The Ring Light also mounts onto the stand with a ball mount, allowing free and precise adjustments. It ships with a telescoping desk clamp mount that goes from 13 to 21 inches, although you can buy an optional desk stand.
Like the Elgato Key Light, the Ring Light lets you change brightness and color temperature from Elgato’s software and the Stream Deck. However, unlike the Key Light, the Ring Light includes physical buttons for increasing and decreasing the brightness and color temperature in small increments.
Elgato’s Ring Light is pricey, but it’s a perfect example of getting what you pay for. It’s a bright, well-designed, and excellently built light that’s almost guaranteed to kick your stream quality up significantly.
Not everyone is willing to spend north of $150 for a ring light, as good as it may be. That’s where Razer’s Ring Light enters the picture. It’s a solid, good-quality ring light with decent brightness, USB power, and a handy tripod stand that allows it to work in multiple situations for under $100.
Let’s be clear: Razer’s Ring Light isn’t some technical tour-de-force with incredible brightness or anything of the sort. But what you do get is a 500-lumen 12″ ring light equipped with 192 LEDs and a built-in diffuser for soft, flattering lighting. It can’t compete with Elgato’s offering, but it’s a solid setup that should work for most users.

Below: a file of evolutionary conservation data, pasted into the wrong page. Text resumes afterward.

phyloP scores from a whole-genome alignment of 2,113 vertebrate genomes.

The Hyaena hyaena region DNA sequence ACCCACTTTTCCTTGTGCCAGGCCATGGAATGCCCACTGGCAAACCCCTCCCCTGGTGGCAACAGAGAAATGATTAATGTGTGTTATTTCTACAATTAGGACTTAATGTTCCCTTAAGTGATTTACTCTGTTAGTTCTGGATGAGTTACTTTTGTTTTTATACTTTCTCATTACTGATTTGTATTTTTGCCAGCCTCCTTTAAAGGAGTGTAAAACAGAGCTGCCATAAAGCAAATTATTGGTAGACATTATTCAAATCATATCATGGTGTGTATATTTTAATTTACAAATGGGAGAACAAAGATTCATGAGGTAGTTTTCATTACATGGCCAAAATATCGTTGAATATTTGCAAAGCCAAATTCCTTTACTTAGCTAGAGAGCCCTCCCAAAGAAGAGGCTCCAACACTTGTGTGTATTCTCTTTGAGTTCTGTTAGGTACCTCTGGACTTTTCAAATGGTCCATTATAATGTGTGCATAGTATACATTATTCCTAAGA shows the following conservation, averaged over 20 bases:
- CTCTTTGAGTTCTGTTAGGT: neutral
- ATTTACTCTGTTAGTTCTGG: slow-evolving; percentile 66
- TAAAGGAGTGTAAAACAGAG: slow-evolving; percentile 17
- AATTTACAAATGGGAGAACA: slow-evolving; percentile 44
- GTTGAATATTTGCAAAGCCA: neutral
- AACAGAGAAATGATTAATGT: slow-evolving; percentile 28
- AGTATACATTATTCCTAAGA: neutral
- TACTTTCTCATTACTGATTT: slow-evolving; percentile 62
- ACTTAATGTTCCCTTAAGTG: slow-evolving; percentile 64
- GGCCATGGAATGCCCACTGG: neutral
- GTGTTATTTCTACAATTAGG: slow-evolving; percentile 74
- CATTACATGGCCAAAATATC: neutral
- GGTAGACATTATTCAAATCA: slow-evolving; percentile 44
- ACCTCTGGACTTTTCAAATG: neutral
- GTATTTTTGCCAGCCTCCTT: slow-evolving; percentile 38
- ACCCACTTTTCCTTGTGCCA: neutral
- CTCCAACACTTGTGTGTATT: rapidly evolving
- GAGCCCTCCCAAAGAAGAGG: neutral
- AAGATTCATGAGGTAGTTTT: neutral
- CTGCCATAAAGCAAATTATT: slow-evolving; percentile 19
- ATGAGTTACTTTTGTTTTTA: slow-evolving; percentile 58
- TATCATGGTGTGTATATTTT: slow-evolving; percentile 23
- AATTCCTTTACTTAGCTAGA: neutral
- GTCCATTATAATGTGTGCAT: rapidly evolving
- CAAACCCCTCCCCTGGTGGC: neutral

Razer’s Ring Light occupies a middle ground between ultra-budget ring lights—many of which aren’t great—and premium units like our previous pick. A good example is the color temperature: where cheap ring lights use external filters, the Razer Ring Light comes with three preset color temperatures you choose via software: 3000, 4500, and 6500 K.
It’s not as good as having a freely adjustable color temperature setting, but it’s still a lot more convenient than having to get up and swap physical color filters. We think Razer chose the preset color temperatures well; they should be fine for almost all users and stream setups.
Razer ships its Ring Light with a tripod, making it much more versatile than pure desktop ring lights. The tripod retracts to 15.8″ inches, too, which means you can use it perfectly fine on the desktop. The downside, of course, is that a tripod takes up a lot more space on your desk than a clamp-mount stand (for example).
We also appreciate that the Razer Ring Light is a USB-powered device. While this undoubtedly has something to do with the comparatively low 500-lumen maximum brightness, it does mean that the Ring Light is a truly portable solution, as it’ll run off of a standard power bank. Need to do some on-location vlogging but need some better light? The Razer’s got you covered.
All in all, we like the Razer Ring Light and think it’s a great solution for the average streamer. Sure, it doesn’t have the brightest light, and the lack of freely adjustable color temperature may be an issue in some situations. However, its keen pricing and included tripod make it worth considering, especially given its roughly $80 MSRP.